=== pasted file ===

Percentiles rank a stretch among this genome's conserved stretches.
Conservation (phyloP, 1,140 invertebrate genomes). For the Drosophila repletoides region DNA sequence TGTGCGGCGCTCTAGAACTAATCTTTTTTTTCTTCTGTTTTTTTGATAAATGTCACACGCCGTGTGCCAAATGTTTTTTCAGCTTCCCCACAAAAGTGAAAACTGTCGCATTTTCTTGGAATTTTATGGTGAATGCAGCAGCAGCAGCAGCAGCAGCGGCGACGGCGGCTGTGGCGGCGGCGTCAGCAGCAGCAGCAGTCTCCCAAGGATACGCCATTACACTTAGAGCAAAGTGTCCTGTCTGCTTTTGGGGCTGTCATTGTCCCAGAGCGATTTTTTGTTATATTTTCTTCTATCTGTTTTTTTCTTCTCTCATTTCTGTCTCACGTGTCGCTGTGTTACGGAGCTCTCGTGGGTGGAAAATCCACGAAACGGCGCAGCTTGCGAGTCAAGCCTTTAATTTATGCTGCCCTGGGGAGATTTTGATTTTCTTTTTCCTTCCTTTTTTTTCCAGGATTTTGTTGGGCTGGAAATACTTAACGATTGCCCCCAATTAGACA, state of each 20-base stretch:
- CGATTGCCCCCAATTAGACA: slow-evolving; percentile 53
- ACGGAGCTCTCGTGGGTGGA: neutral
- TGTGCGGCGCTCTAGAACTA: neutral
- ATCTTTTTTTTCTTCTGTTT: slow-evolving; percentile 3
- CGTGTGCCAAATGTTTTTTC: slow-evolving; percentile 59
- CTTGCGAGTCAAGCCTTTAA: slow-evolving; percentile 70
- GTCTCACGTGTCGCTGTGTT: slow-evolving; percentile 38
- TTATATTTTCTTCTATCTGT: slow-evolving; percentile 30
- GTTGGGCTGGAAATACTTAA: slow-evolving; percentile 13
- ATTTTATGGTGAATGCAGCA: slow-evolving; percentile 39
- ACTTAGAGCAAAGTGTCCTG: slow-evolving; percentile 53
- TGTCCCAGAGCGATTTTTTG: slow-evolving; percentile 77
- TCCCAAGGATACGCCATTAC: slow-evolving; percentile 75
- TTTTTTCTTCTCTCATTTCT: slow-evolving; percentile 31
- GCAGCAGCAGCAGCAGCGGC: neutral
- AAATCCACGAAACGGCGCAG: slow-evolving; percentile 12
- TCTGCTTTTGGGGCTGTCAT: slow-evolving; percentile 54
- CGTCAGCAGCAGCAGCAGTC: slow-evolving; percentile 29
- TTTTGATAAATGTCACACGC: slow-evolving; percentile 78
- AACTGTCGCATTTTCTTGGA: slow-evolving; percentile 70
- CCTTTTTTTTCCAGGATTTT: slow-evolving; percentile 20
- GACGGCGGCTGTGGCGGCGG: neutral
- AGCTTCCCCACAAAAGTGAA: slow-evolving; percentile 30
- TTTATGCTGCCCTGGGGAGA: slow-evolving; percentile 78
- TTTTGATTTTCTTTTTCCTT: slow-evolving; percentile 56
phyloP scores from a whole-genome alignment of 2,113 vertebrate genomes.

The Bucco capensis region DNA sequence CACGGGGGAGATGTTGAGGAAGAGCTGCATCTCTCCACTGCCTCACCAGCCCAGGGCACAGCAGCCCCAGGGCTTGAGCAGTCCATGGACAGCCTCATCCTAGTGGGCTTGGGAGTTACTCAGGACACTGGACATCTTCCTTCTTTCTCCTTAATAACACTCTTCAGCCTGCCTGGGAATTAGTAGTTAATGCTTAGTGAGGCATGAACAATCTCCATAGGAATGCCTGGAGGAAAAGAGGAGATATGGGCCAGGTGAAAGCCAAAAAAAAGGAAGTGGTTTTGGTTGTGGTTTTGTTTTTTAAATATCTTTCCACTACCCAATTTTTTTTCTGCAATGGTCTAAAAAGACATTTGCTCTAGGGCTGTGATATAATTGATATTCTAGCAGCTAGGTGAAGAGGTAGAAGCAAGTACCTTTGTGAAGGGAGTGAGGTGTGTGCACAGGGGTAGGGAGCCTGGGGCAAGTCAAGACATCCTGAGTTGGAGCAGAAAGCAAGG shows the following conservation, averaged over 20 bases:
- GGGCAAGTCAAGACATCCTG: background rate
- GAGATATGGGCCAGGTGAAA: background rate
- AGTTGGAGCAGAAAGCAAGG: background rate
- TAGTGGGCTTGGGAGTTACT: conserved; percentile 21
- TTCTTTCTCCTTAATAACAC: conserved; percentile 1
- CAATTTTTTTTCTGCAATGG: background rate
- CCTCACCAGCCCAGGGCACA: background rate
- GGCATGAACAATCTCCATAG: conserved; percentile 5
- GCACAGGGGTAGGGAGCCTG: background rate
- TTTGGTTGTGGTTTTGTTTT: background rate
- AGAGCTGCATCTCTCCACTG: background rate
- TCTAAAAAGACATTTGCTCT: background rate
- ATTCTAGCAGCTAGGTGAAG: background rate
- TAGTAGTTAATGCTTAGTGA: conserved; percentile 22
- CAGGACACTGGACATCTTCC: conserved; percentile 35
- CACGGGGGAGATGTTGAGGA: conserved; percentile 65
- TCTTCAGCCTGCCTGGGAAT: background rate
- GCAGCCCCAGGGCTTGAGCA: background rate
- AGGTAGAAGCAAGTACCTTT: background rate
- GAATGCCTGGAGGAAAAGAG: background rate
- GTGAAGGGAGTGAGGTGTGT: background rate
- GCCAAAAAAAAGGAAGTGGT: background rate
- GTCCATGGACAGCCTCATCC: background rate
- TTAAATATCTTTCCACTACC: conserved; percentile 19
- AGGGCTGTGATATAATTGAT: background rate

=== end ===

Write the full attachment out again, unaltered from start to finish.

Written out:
Percentiles rank a stretch among this genome's conserved stretches.
Conservation (phyloP, 1,140 invertebrate genomes). For the Drosophila repletoides region DNA sequence TGTGCGGCGCTCTAGAACTAATCTTTTTTTTCTTCTGTTTTTTTGATAAATGTCACACGCCGTGTGCCAAATGTTTTTTCAGCTTCCCCACAAAAGTGAAAACTGTCGCATTTTCTTGGAATTTTATGGTGAATGCAGCAGCAGCAGCAGCAGCAGCGGCGACGGCGGCTGTGGCGGCGGCGTCAGCAGCAGCAGCAGTCTCCCAAGGATACGCCATTACACTTAGAGCAAAGTGTCCTGTCTGCTTTTGGGGCTGTCATTGTCCCAGAGCGATTTTTTGTTATATTTTCTTCTATCTGTTTTTTTCTTCTCTCATTTCTGTCTCACGTGTCGCTGTGTTACGGAGCTCTCGTGGGTGGAAAATCCACGAAACGGCGCAGCTTGCGAGTCAAGCCTTTAATTTATGCTGCCCTGGGGAGATTTTGATTTTCTTTTTCCTTCCTTTTTTTTCCAGGATTTTGTTGGGCTGGAAATACTTAACGATTGCCCCCAATTAGACA, state of each 20-base stretch:
- CGATTGCCCCCAATTAGACA: slow-evolving; percentile 53
- ACGGAGCTCTCGTGGGTGGA: neutral
- TGTGCGGCGCTCTAGAACTA: neutral
- ATCTTTTTTTTCTTCTGTTT: slow-evolving; percentile 3
- CGTGTGCCAAATGTTTTTTC: slow-evolving; percentile 59
- CTTGCGAGTCAAGCCTTTAA: slow-evolving; percentile 70
- GTCTCACGTGTCGCTGTGTT: slow-evolving; percentile 38
- TTATATTTTCTTCTATCTGT: slow-evolving; percentile 30
- GTTGGGCTGGAAATACTTAA: slow-evolving; percentile 13
- ATTTTATGGTGAATGCAGCA: slow-evolving; percentile 39
- ACTTAGAGCAAAGTGTCCTG: slow-evolving; percentile 53
- TGTCCCAGAGCGATTTTTTG: slow-evolving; percentile 77
- TCCCAAGGATACGCCATTAC: slow-evolving; percentile 75
- TTTTTTCTTCTCTCATTTCT: slow-evolving; percentile 31
- GCAGCAGCAGCAGCAGCGGC: neutral
- AAATCCACGAAACGGCGCAG: slow-evolving; percentile 12
- TCTGCTTTTGGGGCTGTCAT: slow-evolving; percentile 54
- CGTCAGCAGCAGCAGCAGTC: slow-evolving; percentile 29
- TTTTGATAAATGTCACACGC: slow-evolving; percentile 78
- AACTGTCGCATTTTCTTGGA: slow-evolving; percentile 70
- CCTTTTTTTTCCAGGATTTT: slow-evolving; percentile 20
- GACGGCGGCTGTGGCGGCGG: neutral
- AGCTTCCCCACAAAAGTGAA: slow-evolving; percentile 30
- TTTATGCTGCCCTGGGGAGA: slow-evolving; percentile 78
- TTTTGATTTTCTTTTTCCTT: slow-evolving; percentile 56
phyloP scores from a whole-genome alignment of 2,113 vertebrate genomes.

The Bucco capensis region DNA sequence CACGGGGGAGATGTTGAGGAAGAGCTGCATCTCTCCACTGCCTCACCAGCCCAGGGCACAGCAGCCCCAGGGCTTGAGCAGTCCATGGACAGCCTCATCCTAGTGGGCTTGGGAGTTACTCAGGACACTGGACATCTTCCTTCTTTCTCCTTAATAACACTCTTCAGCCTGCCTGGGAATTAGTAGTTAATGCTTAGTGAGGCATGAACAATCTCCATAGGAATGCCTGGAGGAAAAGAGGAGATATGGGCCAGGTGAAAGCCAAAAAAAAGGAAGTGGTTTTGGTTGTGGTTTTGTTTTTTAAATATCTTTCCACTACCCAATTTTTTTTCTGCAATGGTCTAAAAAGACATTTGCTCTAGGGCTGTGATATAATTGATATTCTAGCAGCTAGGTGAAGAGGTAGAAGCAAGTACCTTTGTGAAGGGAGTGAGGTGTGTGCACAGGGGTAGGGAGCCTGGGGCAAGTCAAGACATCCTGAGTTGGAGCAGAAAGCAAGG shows the following conservation, averaged over 20 bases:
- GGGCAAGTCAAGACATCCTG: background rate
- GAGATATGGGCCAGGTGAAA: background rate
- AGTTGGAGCAGAAAGCAAGG: background rate
- TAGTGGGCTTGGGAGTTACT: conserved; percentile 21
- TTCTTTCTCCTTAATAACAC: conserved; percentile 1
- CAATTTTTTTTCTGCAATGG: background rate
- CCTCACCAGCCCAGGGCACA: background rate
- GGCATGAACAATCTCCATAG: conserved; percentile 5
- GCACAGGGGTAGGGAGCCTG: background rate
- TTTGGTTGTGGTTTTGTTTT: background rate
- AGAGCTGCATCTCTCCACTG: background rate
- TCTAAAAAGACATTTGCTCT: background rate
- ATTCTAGCAGCTAGGTGAAG: background rate
- TAGTAGTTAATGCTTAGTGA: conserved; percentile 22
- CAGGACACTGGACATCTTCC: conserved; percentile 35
- CACGGGGGAGATGTTGAGGA: conserved; percentile 65
- TCTTCAGCCTGCCTGGGAAT: background rate
- GCAGCCCCAGGGCTTGAGCA: background rate
- AGGTAGAAGCAAGTACCTTT: background rate
- GAATGCCTGGAGGAAAAGAG: background rate
- GTGAAGGGAGTGAGGTGTGT: background rate
- GCCAAAAAAAAGGAAGTGGT: background rate
- GTCCATGGACAGCCTCATCC: background rate
- TTAAATATCTTTCCACTACC: conserved; percentile 19
- AGGGCTGTGATATAATTGAT: background rate